Dear Political Diary,

The Trib's reporter Steve Kuchera interviewed late yesterday and I was curious to see what he'd written up in this morning's paper. I was pleased to see that  I'd been quoted extensively at the end of the story. For those few that read it all the way through my opinion will jump out at them. I want to close a high school.

I drove my son's van down to Hemlock Garage near the CAB. The battery wasn't charging properly. Tom, my mechanic, had seen me on the news the night before and complimented me for being right about closing a high school. I hadn't expected Tom to throw a charge into me too.

I needed to pick up my own car to get to a meeting so I walked home thinking that the twenty block walk would do me good. The medical tests were still on my mind. My son was still asleep. Although a high school senior he has arranged an course schedule as though he was a college kid. His first class doesn't start till 10:35.

Since I wouldn't be home to wake him up I set two alarm clocks the night before and called Claudia to suggest she give him a wake up call too.  I got her secretary instead and told her what was up. Marcia thought the call was a hoot and laughingly agreed to do the honors at the appointed hour. She reported later that he was already up when she called and that he told her I was a goofball for having her call. Yeah, well, I got him up. 

The Family Social Service Collaborative meets on the second Thursday of the month. It is composed of three main governmental players, city, county, school district, and a dozen non-government agencies. Its mission is to foster cooperation between unrelated government agencies and non-profits. I've been on the Collaborative for five years. We set a tentative budget with the spectre of the state's financial problems looming over us. The meeting lasted till noon and its agenda was worthy of a diary entry by itself - but not today. 

Back home I sorted through the mail, Christmas cards, advertisements and letters. A letter from the clinic reported that my blood was "adequate." Later that night Claudia did some calculations and told me her cholesterol was better than mine. Well, La tee dah! Pardon me while I go celebrate with some chocolates. Some dark chocolates.

Two East students had also written me. They implored me not to close their School. I've gotten sloppy about replying to student mail. I get several dozen letters from students each year. Their social studies teachers assign them to write to elected officials.  I was very good at replying for the first four years that I was on the Board but my replies are more inconsistent now. I simply will not write people a perfunctory letter acknowledging receipt of their mail. If I don't have time for a real reply I won't send one. These particular letters deserved a reply and I roughed one out that will become a template  for other letters that are sure to follow.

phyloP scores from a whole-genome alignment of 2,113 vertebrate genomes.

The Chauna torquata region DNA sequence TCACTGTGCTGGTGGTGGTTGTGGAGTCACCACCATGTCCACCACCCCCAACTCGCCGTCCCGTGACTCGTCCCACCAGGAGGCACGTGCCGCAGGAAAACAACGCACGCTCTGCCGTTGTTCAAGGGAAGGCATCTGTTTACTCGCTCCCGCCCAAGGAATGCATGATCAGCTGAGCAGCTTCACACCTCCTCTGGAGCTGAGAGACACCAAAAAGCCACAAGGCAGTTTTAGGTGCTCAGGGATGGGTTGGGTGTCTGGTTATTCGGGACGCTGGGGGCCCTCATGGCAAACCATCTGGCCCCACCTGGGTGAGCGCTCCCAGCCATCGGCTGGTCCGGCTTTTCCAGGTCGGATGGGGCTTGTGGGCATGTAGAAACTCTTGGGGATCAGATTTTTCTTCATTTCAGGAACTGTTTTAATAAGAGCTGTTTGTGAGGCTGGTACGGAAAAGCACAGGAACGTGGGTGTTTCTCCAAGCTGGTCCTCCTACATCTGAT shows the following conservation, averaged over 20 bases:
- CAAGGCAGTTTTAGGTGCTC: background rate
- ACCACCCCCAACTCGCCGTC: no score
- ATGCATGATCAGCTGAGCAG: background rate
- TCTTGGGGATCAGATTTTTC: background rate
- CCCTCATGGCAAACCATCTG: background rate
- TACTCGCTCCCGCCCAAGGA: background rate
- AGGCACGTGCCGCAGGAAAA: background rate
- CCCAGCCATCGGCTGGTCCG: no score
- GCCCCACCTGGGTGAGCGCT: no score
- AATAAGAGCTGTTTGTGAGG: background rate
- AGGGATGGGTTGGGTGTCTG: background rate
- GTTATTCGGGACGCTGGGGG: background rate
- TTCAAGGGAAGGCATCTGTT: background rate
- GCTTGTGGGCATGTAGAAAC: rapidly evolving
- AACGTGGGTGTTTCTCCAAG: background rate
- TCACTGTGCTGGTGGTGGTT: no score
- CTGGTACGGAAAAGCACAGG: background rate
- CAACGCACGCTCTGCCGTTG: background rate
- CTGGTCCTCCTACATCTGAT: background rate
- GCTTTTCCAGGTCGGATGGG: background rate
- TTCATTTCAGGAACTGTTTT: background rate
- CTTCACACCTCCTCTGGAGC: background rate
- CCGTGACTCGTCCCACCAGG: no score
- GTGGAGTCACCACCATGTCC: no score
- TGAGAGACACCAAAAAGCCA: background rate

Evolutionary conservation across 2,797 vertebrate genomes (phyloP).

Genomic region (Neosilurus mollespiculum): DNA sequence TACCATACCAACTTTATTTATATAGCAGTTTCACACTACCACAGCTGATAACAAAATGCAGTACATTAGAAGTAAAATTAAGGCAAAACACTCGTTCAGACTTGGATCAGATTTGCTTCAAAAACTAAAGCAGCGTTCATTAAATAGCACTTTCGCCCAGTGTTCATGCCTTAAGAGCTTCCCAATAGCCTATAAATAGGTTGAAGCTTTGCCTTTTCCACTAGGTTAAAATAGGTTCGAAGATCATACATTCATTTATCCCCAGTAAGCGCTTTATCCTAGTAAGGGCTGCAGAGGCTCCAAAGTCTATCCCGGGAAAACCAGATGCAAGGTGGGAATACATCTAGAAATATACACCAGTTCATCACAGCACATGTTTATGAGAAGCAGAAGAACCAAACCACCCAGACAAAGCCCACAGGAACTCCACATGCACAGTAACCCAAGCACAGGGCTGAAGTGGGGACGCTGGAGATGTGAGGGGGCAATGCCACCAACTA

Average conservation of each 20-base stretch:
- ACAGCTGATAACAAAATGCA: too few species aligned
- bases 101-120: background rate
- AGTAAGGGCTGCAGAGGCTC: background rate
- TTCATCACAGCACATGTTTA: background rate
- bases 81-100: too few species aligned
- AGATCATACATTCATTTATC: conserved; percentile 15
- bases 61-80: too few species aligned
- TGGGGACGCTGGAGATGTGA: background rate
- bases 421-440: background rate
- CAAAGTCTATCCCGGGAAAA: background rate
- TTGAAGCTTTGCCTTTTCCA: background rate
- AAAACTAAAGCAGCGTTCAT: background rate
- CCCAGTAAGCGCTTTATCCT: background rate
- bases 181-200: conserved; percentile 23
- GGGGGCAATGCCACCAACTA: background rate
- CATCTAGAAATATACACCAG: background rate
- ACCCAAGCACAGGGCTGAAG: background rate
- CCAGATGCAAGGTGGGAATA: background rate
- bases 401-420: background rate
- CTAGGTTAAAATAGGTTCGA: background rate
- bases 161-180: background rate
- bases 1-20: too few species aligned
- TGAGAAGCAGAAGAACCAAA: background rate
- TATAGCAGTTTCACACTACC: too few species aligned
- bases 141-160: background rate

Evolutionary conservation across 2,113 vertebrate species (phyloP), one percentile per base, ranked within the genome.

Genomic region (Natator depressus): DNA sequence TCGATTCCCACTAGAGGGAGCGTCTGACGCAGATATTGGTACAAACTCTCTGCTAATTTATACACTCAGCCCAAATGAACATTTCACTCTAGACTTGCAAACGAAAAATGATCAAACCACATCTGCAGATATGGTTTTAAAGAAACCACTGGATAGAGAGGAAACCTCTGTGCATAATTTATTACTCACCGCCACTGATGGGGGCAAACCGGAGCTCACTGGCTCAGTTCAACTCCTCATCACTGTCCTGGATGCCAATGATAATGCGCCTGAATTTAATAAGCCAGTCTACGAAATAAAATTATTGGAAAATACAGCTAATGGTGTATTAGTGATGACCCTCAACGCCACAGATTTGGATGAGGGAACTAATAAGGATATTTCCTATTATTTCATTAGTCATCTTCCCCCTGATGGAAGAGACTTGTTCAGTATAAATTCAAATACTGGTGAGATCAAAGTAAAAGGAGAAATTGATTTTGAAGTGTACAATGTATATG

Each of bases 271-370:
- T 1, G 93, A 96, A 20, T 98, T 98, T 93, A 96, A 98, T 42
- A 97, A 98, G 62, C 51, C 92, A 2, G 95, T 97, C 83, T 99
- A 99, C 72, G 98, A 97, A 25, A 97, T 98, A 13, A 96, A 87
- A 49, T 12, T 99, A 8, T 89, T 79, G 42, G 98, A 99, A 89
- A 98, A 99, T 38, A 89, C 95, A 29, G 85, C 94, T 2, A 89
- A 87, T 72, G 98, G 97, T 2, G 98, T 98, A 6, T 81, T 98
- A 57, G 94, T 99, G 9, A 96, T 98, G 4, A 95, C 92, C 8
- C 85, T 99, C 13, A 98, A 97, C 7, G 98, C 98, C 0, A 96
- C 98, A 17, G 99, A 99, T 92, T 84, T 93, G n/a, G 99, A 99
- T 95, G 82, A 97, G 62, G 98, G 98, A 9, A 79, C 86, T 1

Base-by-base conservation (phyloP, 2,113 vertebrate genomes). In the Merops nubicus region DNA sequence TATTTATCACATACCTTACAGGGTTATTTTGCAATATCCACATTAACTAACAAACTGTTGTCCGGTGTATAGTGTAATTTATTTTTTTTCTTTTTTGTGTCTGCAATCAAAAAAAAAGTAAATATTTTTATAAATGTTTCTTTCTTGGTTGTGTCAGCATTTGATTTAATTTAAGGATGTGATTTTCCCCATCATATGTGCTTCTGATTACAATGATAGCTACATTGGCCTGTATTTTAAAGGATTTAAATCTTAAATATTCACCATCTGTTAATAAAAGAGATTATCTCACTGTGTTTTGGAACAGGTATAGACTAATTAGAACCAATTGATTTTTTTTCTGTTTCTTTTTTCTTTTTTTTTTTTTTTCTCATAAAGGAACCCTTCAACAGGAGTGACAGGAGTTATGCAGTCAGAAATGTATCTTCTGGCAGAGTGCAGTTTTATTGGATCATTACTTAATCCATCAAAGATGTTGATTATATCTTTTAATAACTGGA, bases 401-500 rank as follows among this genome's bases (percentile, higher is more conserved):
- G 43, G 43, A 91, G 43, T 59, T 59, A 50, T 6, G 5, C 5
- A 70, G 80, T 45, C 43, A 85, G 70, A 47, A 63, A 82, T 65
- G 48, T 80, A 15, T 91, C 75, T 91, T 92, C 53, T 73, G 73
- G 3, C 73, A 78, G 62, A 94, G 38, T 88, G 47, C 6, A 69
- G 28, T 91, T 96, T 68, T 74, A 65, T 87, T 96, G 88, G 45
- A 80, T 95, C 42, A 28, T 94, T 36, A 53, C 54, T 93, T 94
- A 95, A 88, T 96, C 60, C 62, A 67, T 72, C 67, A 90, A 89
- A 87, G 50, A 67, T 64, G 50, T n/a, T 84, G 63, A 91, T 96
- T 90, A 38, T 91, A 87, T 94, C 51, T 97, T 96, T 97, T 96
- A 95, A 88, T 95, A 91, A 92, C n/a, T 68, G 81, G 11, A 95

Our public television station called and asked if I could appear on tomorrow night's Almanac North to talk about the District's budget cutting. I dearly wanted to attend and promote the idea of closing a high school but Claudia's Christmas Party was scheduled. I recommended that they invite a retired school board member from the first fight to close a high school. I told them that if either Tim Grover or George Balach faced off against our current Board members it would provide some "fireworks." Its time to close a high school because our finances are going to get worse. Negotiations is a case in point.

The recent Board hasn't been much of a match for the DFT since the 1997 election. In fact, the DFT especially values the board members elected that year. This loyalty to the class of 97 is so strong that it explains Frank Wanner's vitriolic letter to the editor against Mary Cameron and me during this election. I'm not certain that the Board will stand up to the teachers in the face of a strike. Even our supposedly tough Governor caved in and gave striking state AFSCME workers a one percent increase. They got a 3.5 % increase for each of the next two years. 

If we give our employees 3.5% next year it will put us a further $2.25 million behind the eight ball. I'm honor bound not to reveal what percentage increase the school board authorized our negotiators to offer the teachers but it sure ain't 3.5%. I called Ron Brochu, the Trib's new education reporter, to tell him how much it would cost us if we followed Jesse's lead. Heck, even if we close a high school it will only give us another $1.2 million to put on the table.

At five I tuned into Brad Bennett's FIGHTLINE. I hadn't phoned in the previous Tuesday because of school board meetings but I was sure that after the recent news he'd dump all over the School Board. At least he had a guest with some brains on with him, George Balach. George was merciless but at least he knew what he was talking about. We have too many buildings and too few kids. I hope Almanac North calls him.